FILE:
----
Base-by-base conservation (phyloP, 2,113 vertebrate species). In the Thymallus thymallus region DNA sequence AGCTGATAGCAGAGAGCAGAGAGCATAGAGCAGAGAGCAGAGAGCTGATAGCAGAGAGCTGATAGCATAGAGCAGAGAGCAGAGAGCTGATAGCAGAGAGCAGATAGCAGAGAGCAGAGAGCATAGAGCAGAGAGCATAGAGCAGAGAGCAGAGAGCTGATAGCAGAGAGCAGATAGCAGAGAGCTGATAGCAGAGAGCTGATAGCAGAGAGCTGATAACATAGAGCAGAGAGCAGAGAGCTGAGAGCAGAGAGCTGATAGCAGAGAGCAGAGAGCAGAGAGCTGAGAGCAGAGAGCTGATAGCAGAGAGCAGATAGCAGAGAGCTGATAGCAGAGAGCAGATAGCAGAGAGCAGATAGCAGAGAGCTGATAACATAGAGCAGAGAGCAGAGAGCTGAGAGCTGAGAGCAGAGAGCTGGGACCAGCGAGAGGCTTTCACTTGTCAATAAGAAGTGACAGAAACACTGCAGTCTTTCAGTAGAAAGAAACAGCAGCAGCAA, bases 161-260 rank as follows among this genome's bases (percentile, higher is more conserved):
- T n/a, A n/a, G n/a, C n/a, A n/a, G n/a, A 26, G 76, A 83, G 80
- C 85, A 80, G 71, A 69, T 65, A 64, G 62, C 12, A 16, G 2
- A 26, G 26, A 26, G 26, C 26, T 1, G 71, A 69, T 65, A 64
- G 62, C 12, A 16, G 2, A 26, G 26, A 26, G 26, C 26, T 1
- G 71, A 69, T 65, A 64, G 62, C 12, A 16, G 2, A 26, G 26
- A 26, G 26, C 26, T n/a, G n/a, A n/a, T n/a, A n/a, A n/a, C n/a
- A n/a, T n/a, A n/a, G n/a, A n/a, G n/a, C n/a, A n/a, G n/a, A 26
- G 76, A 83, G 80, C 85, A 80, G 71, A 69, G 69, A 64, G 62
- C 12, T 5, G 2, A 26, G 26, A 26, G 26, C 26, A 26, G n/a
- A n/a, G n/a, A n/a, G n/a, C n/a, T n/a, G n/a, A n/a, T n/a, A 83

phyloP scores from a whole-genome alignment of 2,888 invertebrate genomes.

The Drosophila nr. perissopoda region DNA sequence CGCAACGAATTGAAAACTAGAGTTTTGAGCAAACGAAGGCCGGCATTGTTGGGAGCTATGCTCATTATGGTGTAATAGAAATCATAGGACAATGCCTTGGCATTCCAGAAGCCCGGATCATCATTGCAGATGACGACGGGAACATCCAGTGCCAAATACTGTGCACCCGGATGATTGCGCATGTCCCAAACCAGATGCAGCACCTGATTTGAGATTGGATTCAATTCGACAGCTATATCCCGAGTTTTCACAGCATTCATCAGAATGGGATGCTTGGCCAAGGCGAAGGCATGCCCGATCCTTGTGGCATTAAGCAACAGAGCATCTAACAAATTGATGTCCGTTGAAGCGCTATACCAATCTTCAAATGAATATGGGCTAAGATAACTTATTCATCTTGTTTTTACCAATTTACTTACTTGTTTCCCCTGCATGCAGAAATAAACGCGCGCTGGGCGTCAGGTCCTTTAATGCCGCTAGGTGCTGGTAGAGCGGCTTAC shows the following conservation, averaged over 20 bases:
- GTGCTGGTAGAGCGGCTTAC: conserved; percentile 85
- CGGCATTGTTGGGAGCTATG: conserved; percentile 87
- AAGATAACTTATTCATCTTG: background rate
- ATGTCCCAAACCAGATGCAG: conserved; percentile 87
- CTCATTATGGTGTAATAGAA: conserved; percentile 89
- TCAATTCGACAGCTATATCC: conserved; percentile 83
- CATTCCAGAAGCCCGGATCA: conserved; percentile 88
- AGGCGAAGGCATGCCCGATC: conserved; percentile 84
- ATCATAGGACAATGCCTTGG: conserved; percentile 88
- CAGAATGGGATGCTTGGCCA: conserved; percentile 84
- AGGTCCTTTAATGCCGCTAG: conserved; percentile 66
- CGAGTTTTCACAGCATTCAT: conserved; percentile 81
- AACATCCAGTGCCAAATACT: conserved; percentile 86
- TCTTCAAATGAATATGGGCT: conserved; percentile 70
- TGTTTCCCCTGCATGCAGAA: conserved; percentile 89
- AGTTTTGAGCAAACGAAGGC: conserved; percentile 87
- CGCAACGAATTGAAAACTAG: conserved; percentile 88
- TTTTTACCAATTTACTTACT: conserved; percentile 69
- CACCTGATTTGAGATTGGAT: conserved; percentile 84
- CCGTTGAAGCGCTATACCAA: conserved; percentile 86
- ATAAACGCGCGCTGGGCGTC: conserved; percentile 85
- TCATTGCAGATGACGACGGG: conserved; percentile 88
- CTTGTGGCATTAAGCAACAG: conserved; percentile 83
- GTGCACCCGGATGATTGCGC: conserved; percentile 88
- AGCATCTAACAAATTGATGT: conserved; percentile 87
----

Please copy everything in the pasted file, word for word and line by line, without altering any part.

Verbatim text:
Base-by-base conservation (phyloP, 2,113 vertebrate species). In the Thymallus thymallus region DNA sequence AGCTGATAGCAGAGAGCAGAGAGCATAGAGCAGAGAGCAGAGAGCTGATAGCAGAGAGCTGATAGCATAGAGCAGAGAGCAGAGAGCTGATAGCAGAGAGCAGATAGCAGAGAGCAGAGAGCATAGAGCAGAGAGCATAGAGCAGAGAGCAGAGAGCTGATAGCAGAGAGCAGATAGCAGAGAGCTGATAGCAGAGAGCTGATAGCAGAGAGCTGATAACATAGAGCAGAGAGCAGAGAGCTGAGAGCAGAGAGCTGATAGCAGAGAGCAGAGAGCAGAGAGCTGAGAGCAGAGAGCTGATAGCAGAGAGCAGATAGCAGAGAGCTGATAGCAGAGAGCAGATAGCAGAGAGCAGATAGCAGAGAGCTGATAACATAGAGCAGAGAGCAGAGAGCTGAGAGCTGAGAGCAGAGAGCTGGGACCAGCGAGAGGCTTTCACTTGTCAATAAGAAGTGACAGAAACACTGCAGTCTTTCAGTAGAAAGAAACAGCAGCAGCAA, bases 161-260 rank as follows among this genome's bases (percentile, higher is more conserved):
- T n/a, A n/a, G n/a, C n/a, A n/a, G n/a, A 26, G 76, A 83, G 80
- C 85, A 80, G 71, A 69, T 65, A 64, G 62, C 12, A 16, G 2
- A 26, G 26, A 26, G 26, C 26, T 1, G 71, A 69, T 65, A 64
- G 62, C 12, A 16, G 2, A 26, G 26, A 26, G 26, C 26, T 1
- G 71, A 69, T 65, A 64, G 62, C 12, A 16, G 2, A 26, G 26
- A 26, G 26, C 26, T n/a, G n/a, A n/a, T n/a, A n/a, A n/a, C n/a
- A n/a, T n/a, A n/a, G n/a, A n/a, G n/a, C n/a, A n/a, G n/a, A 26
- G 76, A 83, G 80, C 85, A 80, G 71, A 69, G 69, A 64, G 62
- C 12, T 5, G 2, A 26, G 26, A 26, G 26, C 26, A 26, G n/a
- A n/a, G n/a, A n/a, G n/a, C n/a, T n/a, G n/a, A n/a, T n/a, A 83

phyloP scores from a whole-genome alignment of 2,888 invertebrate genomes.

The Drosophila nr. perissopoda region DNA sequence CGCAACGAATTGAAAACTAGAGTTTTGAGCAAACGAAGGCCGGCATTGTTGGGAGCTATGCTCATTATGGTGTAATAGAAATCATAGGACAATGCCTTGGCATTCCAGAAGCCCGGATCATCATTGCAGATGACGACGGGAACATCCAGTGCCAAATACTGTGCACCCGGATGATTGCGCATGTCCCAAACCAGATGCAGCACCTGATTTGAGATTGGATTCAATTCGACAGCTATATCCCGAGTTTTCACAGCATTCATCAGAATGGGATGCTTGGCCAAGGCGAAGGCATGCCCGATCCTTGTGGCATTAAGCAACAGAGCATCTAACAAATTGATGTCCGTTGAAGCGCTATACCAATCTTCAAATGAATATGGGCTAAGATAACTTATTCATCTTGTTTTTACCAATTTACTTACTTGTTTCCCCTGCATGCAGAAATAAACGCGCGCTGGGCGTCAGGTCCTTTAATGCCGCTAGGTGCTGGTAGAGCGGCTTAC shows the following conservation, averaged over 20 bases:
- GTGCTGGTAGAGCGGCTTAC: conserved; percentile 85
- CGGCATTGTTGGGAGCTATG: conserved; percentile 87
- AAGATAACTTATTCATCTTG: background rate
- ATGTCCCAAACCAGATGCAG: conserved; percentile 87
- CTCATTATGGTGTAATAGAA: conserved; percentile 89
- TCAATTCGACAGCTATATCC: conserved; percentile 83
- CATTCCAGAAGCCCGGATCA: conserved; percentile 88
- AGGCGAAGGCATGCCCGATC: conserved; percentile 84
- ATCATAGGACAATGCCTTGG: conserved; percentile 88
- CAGAATGGGATGCTTGGCCA: conserved; percentile 84
- AGGTCCTTTAATGCCGCTAG: conserved; percentile 66
- CGAGTTTTCACAGCATTCAT: conserved; percentile 81
- AACATCCAGTGCCAAATACT: conserved; percentile 86
- TCTTCAAATGAATATGGGCT: conserved; percentile 70
- TGTTTCCCCTGCATGCAGAA: conserved; percentile 89
- AGTTTTGAGCAAACGAAGGC: conserved; percentile 87
- CGCAACGAATTGAAAACTAG: conserved; percentile 88
- TTTTTACCAATTTACTTACT: conserved; percentile 69
- CACCTGATTTGAGATTGGAT: conserved; percentile 84
- CCGTTGAAGCGCTATACCAA: conserved; percentile 86
- ATAAACGCGCGCTGGGCGTC: conserved; percentile 85
- TCATTGCAGATGACGACGGG: conserved; percentile 88
- CTTGTGGCATTAAGCAACAG: conserved; percentile 83
- GTGCACCCGGATGATTGCGC: conserved; percentile 88
- AGCATCTAACAAATTGATGT: conserved; percentile 87